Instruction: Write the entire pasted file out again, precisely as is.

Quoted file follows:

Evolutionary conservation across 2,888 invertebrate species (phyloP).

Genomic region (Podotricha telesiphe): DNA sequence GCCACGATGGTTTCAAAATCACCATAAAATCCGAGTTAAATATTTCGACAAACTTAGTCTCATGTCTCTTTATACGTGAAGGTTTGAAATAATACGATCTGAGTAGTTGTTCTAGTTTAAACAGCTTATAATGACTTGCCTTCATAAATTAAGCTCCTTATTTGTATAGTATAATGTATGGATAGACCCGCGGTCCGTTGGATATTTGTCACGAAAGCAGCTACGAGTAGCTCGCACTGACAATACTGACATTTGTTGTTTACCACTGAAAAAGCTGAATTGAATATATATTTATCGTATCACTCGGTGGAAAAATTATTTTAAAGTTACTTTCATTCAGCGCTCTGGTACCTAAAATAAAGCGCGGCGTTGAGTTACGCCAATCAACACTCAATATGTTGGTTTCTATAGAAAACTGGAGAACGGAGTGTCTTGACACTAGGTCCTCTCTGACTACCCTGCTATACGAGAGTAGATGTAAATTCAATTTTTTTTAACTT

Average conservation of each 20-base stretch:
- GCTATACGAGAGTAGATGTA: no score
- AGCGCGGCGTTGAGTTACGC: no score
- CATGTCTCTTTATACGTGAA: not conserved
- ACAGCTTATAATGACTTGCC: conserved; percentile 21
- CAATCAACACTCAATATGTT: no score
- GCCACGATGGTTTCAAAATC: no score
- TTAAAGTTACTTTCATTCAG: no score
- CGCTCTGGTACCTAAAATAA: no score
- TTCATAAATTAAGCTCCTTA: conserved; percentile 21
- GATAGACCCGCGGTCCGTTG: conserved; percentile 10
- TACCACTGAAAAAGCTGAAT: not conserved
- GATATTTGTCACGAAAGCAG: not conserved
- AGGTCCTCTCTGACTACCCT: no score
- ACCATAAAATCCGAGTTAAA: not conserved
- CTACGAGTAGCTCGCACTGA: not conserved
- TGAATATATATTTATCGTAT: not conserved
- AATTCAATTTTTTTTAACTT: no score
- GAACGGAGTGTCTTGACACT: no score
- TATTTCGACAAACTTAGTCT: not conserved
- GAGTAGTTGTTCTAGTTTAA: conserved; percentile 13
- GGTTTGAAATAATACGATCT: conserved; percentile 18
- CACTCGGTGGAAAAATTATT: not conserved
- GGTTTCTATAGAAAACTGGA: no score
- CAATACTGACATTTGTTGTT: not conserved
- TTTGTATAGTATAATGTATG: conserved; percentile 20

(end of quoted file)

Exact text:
Evolutionary conservation across 2,888 invertebrate species (phyloP).

Genomic region (Podotricha telesiphe): DNA sequence GCCACGATGGTTTCAAAATCACCATAAAATCCGAGTTAAATATTTCGACAAACTTAGTCTCATGTCTCTTTATACGTGAAGGTTTGAAATAATACGATCTGAGTAGTTGTTCTAGTTTAAACAGCTTATAATGACTTGCCTTCATAAATTAAGCTCCTTATTTGTATAGTATAATGTATGGATAGACCCGCGGTCCGTTGGATATTTGTCACGAAAGCAGCTACGAGTAGCTCGCACTGACAATACTGACATTTGTTGTTTACCACTGAAAAAGCTGAATTGAATATATATTTATCGTATCACTCGGTGGAAAAATTATTTTAAAGTTACTTTCATTCAGCGCTCTGGTACCTAAAATAAAGCGCGGCGTTGAGTTACGCCAATCAACACTCAATATGTTGGTTTCTATAGAAAACTGGAGAACGGAGTGTCTTGACACTAGGTCCTCTCTGACTACCCTGCTATACGAGAGTAGATGTAAATTCAATTTTTTTTAACTT

Average conservation of each 20-base stretch:
- GCTATACGAGAGTAGATGTA: no score
- AGCGCGGCGTTGAGTTACGC: no score
- CATGTCTCTTTATACGTGAA: not conserved
- ACAGCTTATAATGACTTGCC: conserved; percentile 21
- CAATCAACACTCAATATGTT: no score
- GCCACGATGGTTTCAAAATC: no score
- TTAAAGTTACTTTCATTCAG: no score
- CGCTCTGGTACCTAAAATAA: no score
- TTCATAAATTAAGCTCCTTA: conserved; percentile 21
- GATAGACCCGCGGTCCGTTG: conserved; percentile 10
- TACCACTGAAAAAGCTGAAT: not conserved
- GATATTTGTCACGAAAGCAG: not conserved
- AGGTCCTCTCTGACTACCCT: no score
- ACCATAAAATCCGAGTTAAA: not conserved
- CTACGAGTAGCTCGCACTGA: not conserved
- TGAATATATATTTATCGTAT: not conserved
- AATTCAATTTTTTTTAACTT: no score
- GAACGGAGTGTCTTGACACT: no score
- TATTTCGACAAACTTAGTCT: not conserved
- GAGTAGTTGTTCTAGTTTAA: conserved; percentile 13
- GGTTTGAAATAATACGATCT: conserved; percentile 18
- CACTCGGTGGAAAAATTATT: not conserved
- GGTTTCTATAGAAAACTGGA: no score
- CAATACTGACATTTGTTGTT: not conserved
- TTTGTATAGTATAATGTATG: conserved; percentile 20